It should go without saying that our failure to build a world that resembles science fiction novels of the fifties and sixties should not necessarily have any bearing on how we evaluate our current technological position. In many ways the present day is far more advanced than our prior imaginings. After all, pocket-sized devices that give you instant access to all the world’s knowledge are certainly nothing to scoff at. It’s just that the technological progress we’ve ended up getting is not necessarily the same progress we once expected. I’d call that a failure of prediction, not a failure of technology.


Perhaps the focus of technology has simply shifted from growing “outward” to growing “inward.” Rather than expanding and colonizing the stars, we have been busy connecting to each other, exploring the frontiers of our own shared knowledge. And perhaps this is absolutely what we should be doing. Looking ahead, what if strong virtual reality turns out to be a lot easier (and more practical) than space travel? Why go on a moon vacation if you can simulate it? Thiel laments that “we simply aren’t moving any faster,” but one could argue that our ears, eyes, and thoughts are moving faster than ever before. At what point does communication start to substitute for transportation?

At the heart of the stagnationists’ arguments I sense a bias in favor of “real things” and against “virtual things.” Perhaps this perspective is justified, since if we are talking about the economy, it is much easier to see how real things can drive growth. As for virtual things driving growth—the jury’s still out on that question. Recently we’ve seen a lot of value get created virtually and then digitally distributed to everyone at almost no cost to the consumer. And many of today’s most promising businesses are tech companies that employ very few people and generate a lot of their value in the form of virtual “bits.” Cowen himself nails this point clearly and succinctly in the third chapter of his book, where in writing about the internet, he states “a lot of our innovation has a tenuous connection to revenue.”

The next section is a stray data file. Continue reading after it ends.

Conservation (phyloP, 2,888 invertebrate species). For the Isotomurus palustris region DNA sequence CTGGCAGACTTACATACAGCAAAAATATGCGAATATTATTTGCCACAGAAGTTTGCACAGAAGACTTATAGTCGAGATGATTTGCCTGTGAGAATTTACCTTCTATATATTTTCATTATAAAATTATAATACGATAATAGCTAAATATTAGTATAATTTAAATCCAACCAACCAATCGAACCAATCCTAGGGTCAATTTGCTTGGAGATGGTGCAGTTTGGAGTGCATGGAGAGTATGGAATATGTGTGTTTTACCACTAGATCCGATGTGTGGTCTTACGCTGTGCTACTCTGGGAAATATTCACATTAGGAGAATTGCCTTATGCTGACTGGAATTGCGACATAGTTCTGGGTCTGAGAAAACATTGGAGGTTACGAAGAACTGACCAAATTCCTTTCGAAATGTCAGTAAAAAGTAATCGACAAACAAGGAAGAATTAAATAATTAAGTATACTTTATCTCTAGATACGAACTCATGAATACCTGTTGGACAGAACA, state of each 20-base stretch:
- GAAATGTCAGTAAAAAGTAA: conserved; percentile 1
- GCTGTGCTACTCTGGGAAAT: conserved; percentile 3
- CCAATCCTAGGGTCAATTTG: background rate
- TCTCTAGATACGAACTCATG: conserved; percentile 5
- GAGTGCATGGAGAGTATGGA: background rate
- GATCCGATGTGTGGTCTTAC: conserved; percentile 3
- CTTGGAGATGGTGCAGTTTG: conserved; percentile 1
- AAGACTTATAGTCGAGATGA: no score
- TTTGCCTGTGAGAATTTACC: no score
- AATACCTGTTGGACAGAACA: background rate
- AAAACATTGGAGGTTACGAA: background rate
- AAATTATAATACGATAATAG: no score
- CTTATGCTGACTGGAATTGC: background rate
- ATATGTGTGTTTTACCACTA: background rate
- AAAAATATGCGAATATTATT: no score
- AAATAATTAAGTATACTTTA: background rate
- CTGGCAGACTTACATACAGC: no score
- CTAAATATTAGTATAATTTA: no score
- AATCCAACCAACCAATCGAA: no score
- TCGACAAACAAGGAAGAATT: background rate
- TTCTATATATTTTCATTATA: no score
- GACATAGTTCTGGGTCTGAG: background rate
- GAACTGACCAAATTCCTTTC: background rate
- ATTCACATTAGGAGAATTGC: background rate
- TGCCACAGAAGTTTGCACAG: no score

Until we can agree on a standardized way to measure technological progress, all of the above discussion amounts to semantics. What is the “value” of the internet when compared to moon vacations? How many “technological progress points” does an iPhone count for? One man’s progress is another man’s stagnation. Without a relevant metric, only opinions remain.

Although no definitive measure exists for the “amount of technology” a civilization has, it might be possible to measure various features of the technological and economic landscape, and from these features derive an opinion about the progress of technology as a whole.


Real median family income has stagnated

In making their case for stagnation, Cowen and Thiel commonly cite median wages, which have been stagnant since the 1970s. Cowen writes, “Median income is the single best measure of how much we are producing new ideas that benefit most of the American population.” While these median wage statistics are interesting and important, they are absolutely not a measure of our technological capability. Rather they represent how well our economic system is compensating the median worker. While this is a fairly obvious point, I think it is an important one. It’s easy to fall into the trap of conflating technological health with economic health, as if those two variables are always going to be synchronized to each other. It seems much more logical to blame stagnant median wages on a failure of our economic system rather than a failure of our technology.